As some of you know, I have just completed a semester of teaching religious education at the Pacific School of Religion in Berkeley. My goals were to introduce the class to the history and philosophy of liberal RE, to explore some emerging trends, and to share my views on the role of education and teaching in the church.


I firmly believe that everything we do in the church community is education—preaching, teaching, music, administration, weddings, dedications, memorial services, committees, social justice. Not long ago in a workshop on planning for education in the church, I asked the group to list all the educational activities in their church. You can probably guess what the glaring omissions were—almost everything from the previous list. I was not shocked because education generally has a very narrow focus in our culture and in our imaginations. Most opportunities to help people broaden their view are overlooked or ignored.


I have enjoyed the teaching. The students were engaged, eager to explore, and curious about my teaching methods. I, on the other hand, wondered if my style of teaching would fly in an academic institution. How would the class and/or the school respond to the use of small groups, the sharing of the teaching role, the use of clay and flowers, silence and quiet reflection, poetry and story?  I recalled the advice of one of my own teachers, and decided to have a good time. I have worked hard to have my students see the teacher/learner role interchangeably.


It is no wonder that Maria Harris cherishes this response to one of her classes—I would cherish it as well: "The course helped me to be integrated; it gave me an opportunity to use and develop my intuitive side—while the rest of my classes demanded the activity of my analytical side….  I believe in a holistic view of life—I try not to divide the secular and the sacred. I try to live my life as a sacrament.” (Harris, 1984, p154)


In Reinventing the Church, David and Beverly Bumbaugh (1997) write:

The church exists to proclaim the gospel that each human being is infinitely precious, that the meaning of our lives lies

hidden in our interactions with each other. The challenge we confront is to be a church that does not bury that great truth beneath all our business, but which enables us to encounter each other with wonder, appreciation, and expectation, to call out of each other strength and wisdom and compassion we never knew we had.

I resonate with these words for they embody what I have come to call Spiritual Teaching. My first church, The First Parish in Needham, taught me about ministry. The Reverend Jack Zoerheide taught me about the prophetic church. Two women—the first, one of the first women physicians in Massachusetts, and the other the first woman state senator in Massachusetts, taught me that women could be crusaders for justice. I had come to Needham young and all knowing. I thought I knew everything there was to know about church life. They taught me patience, stirred my passion, polished my rough edges. I learned from them that teaching and learning are co-creators—dependent on each other for building a healthy church. As grateful as I am for my academic learning, my work with emotionally disturbed adolescent boys, my group work and my work with colleagues, none can compare to the depth of education I received in that New England congregation. In many ways the successes I have achieved had their beginnings in Needham. We were partners in a sacred dance.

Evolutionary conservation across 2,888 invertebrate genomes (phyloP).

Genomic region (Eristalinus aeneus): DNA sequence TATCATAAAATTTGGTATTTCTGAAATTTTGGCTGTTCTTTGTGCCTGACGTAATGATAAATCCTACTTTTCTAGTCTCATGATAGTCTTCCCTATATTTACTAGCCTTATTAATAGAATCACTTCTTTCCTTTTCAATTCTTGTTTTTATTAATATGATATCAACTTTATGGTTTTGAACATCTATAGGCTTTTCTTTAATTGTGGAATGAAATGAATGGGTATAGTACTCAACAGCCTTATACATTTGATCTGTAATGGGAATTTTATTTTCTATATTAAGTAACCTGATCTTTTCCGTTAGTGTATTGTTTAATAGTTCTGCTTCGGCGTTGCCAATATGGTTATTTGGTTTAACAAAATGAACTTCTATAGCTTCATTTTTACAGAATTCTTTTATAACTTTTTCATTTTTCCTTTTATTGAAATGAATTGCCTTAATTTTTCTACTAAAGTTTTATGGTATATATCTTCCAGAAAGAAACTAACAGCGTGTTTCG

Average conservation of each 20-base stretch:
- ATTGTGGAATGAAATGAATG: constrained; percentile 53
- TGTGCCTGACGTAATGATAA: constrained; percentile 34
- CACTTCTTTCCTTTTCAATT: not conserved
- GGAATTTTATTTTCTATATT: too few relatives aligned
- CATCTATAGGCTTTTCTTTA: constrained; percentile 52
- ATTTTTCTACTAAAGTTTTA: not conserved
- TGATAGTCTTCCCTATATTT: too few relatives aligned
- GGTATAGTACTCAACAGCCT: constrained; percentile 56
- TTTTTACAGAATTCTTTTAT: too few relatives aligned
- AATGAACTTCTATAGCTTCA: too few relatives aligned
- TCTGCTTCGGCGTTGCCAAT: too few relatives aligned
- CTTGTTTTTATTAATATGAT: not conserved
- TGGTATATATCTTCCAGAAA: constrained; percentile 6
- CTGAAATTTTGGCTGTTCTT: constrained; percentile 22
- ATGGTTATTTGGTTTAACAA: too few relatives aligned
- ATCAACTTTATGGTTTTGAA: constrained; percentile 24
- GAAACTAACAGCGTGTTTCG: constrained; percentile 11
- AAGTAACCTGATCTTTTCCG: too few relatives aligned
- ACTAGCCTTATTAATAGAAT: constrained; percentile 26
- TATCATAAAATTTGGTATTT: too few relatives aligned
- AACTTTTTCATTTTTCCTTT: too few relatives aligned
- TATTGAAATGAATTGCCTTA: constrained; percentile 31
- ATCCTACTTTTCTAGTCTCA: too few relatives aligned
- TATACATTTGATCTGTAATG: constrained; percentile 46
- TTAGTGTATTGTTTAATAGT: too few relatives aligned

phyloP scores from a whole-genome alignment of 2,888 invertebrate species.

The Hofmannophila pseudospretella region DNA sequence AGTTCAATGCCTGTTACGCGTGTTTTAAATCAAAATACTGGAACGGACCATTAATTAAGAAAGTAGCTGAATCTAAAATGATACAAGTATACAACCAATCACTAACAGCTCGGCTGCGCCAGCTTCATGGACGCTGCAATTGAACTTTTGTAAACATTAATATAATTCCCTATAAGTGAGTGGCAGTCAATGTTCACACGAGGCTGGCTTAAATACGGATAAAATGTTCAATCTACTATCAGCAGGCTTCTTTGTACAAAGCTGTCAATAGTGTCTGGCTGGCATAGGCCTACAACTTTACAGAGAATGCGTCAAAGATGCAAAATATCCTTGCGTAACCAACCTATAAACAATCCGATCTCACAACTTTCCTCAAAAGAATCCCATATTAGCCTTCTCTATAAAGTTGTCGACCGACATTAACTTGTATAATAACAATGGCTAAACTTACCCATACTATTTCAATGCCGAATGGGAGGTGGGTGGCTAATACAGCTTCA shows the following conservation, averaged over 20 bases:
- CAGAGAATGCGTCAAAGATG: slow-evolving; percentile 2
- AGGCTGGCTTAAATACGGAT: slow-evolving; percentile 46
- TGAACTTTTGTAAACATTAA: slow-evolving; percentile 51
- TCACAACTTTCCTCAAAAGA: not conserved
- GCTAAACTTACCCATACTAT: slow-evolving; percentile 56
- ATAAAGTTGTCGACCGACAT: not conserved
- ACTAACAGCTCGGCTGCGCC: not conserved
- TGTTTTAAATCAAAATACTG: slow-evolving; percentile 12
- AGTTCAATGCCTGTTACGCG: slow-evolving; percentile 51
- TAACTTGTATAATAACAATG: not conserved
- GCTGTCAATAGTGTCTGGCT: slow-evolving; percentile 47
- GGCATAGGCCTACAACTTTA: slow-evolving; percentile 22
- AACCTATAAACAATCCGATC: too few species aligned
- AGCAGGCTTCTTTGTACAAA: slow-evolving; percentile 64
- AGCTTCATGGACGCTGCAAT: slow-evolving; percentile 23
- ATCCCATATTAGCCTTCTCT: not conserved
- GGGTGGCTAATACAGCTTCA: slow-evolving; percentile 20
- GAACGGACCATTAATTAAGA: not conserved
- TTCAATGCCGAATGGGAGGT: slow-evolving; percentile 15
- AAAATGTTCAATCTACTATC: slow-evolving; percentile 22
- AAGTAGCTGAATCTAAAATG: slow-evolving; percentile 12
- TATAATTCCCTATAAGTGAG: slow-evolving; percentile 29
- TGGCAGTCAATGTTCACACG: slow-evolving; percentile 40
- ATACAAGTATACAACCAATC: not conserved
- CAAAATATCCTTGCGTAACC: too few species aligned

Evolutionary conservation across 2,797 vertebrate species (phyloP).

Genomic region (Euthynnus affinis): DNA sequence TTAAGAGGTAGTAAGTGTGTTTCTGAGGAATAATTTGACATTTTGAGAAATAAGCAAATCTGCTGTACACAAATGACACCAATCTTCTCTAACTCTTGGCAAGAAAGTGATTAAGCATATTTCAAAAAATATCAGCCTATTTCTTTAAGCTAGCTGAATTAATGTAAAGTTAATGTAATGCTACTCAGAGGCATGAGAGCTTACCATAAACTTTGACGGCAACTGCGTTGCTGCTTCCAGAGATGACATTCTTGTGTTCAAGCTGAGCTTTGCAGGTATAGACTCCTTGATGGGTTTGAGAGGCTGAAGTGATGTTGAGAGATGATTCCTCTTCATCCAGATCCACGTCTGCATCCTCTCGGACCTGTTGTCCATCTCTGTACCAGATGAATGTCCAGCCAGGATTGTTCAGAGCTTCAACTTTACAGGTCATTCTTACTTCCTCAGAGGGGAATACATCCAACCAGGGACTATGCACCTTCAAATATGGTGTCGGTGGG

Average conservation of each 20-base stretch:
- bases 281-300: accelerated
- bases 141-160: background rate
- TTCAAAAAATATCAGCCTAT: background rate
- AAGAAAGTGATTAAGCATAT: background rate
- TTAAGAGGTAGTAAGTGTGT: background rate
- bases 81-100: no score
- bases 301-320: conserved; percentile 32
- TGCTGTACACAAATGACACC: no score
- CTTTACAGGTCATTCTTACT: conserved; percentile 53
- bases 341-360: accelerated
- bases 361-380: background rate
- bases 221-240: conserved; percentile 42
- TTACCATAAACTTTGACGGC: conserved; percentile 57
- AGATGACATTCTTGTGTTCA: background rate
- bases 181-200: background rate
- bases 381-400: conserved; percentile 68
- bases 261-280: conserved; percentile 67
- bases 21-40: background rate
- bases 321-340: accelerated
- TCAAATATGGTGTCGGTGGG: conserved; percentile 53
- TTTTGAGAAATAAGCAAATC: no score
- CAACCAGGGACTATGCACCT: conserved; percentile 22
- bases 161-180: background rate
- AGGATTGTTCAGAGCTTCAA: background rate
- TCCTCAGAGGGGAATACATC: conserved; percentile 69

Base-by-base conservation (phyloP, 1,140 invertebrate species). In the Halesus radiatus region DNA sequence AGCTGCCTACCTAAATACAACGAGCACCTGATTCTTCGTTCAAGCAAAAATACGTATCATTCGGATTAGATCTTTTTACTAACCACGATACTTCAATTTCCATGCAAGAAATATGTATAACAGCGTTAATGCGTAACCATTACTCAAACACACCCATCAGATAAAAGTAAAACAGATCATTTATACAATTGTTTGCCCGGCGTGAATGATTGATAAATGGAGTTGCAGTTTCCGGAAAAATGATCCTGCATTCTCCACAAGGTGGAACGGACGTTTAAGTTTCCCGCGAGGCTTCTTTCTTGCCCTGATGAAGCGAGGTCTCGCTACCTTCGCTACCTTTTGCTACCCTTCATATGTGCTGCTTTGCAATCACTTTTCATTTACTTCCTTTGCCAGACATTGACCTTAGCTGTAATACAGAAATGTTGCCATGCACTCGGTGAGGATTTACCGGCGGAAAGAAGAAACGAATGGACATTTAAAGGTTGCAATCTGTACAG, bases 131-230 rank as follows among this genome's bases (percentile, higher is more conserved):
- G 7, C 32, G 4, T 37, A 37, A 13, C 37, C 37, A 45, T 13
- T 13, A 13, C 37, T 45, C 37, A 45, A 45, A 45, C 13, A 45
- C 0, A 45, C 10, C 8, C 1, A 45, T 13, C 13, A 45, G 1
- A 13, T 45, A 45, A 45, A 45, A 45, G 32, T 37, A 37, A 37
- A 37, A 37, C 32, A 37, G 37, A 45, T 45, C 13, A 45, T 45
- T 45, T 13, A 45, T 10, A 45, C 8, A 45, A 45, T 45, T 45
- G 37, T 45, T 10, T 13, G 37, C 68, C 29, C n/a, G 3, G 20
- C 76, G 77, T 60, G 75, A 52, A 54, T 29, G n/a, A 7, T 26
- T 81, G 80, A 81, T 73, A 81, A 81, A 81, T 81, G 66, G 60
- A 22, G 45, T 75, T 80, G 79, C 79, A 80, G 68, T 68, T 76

Spiritual Teaching begins in sacred space. There is a joke in RE circles that the first thing you do is to rearrange the furniture. It is true for me. The space I intend to use is sacred space. Creating a safe haven demands care and attention. The word sacred in the dictionary is defined as "entitled to reverence”. Close by is sacrament, a practice that is considered especially sacred as a sign or symbol of a deeper reality. For me the church is sacred space. I have been in love with this theme for a long time. It had its beginnings when I took part in the development of the Haunting House curriculum in the early ‘70s. We read the French philosopher Gaston Bachelard’s book The Poetics of Space, (1969) in which he suggests that houses—I include churches in this category—help us feel at home because they shelter us in three ways: they protect our solitude and provide us with a place to dream, the protect our intimacy with others and they give our memories a home. "Memory organizes, sifts and shapes our former impressions into comprehensive form. Memory gives structure and justification for the present: it creates a field of meaning with which we locate who we are now,” says Wendy Wright, in Sacred Dwelling, (1994). Our spiritual life lives in creative tension between the demands of our daily lives and our moments of insight and beauty. An architect, Joseph Mancini, speaks of retreating to a sacred space to keep grounded and protect his inner self. I also believe there are places we go to for nurture and healing that enables us to leave again and face the world. Richard Gilbert (1995, p.16) writes, "We meet on holy ground, for that place is holy where lives touch, love moves and hope stirs.”


Church has to do with continuities. Church is those people and experiences that nourish our identities. Church consists of those roots and sources from which our energies of faith, hope and love pour forth. Church is giving and forgiving. Angus MacLean, in his book God and the Devil at Seal Cove, (1976) writes, "I deeply cherish the memory of that little bit of earth where I began to have my being.”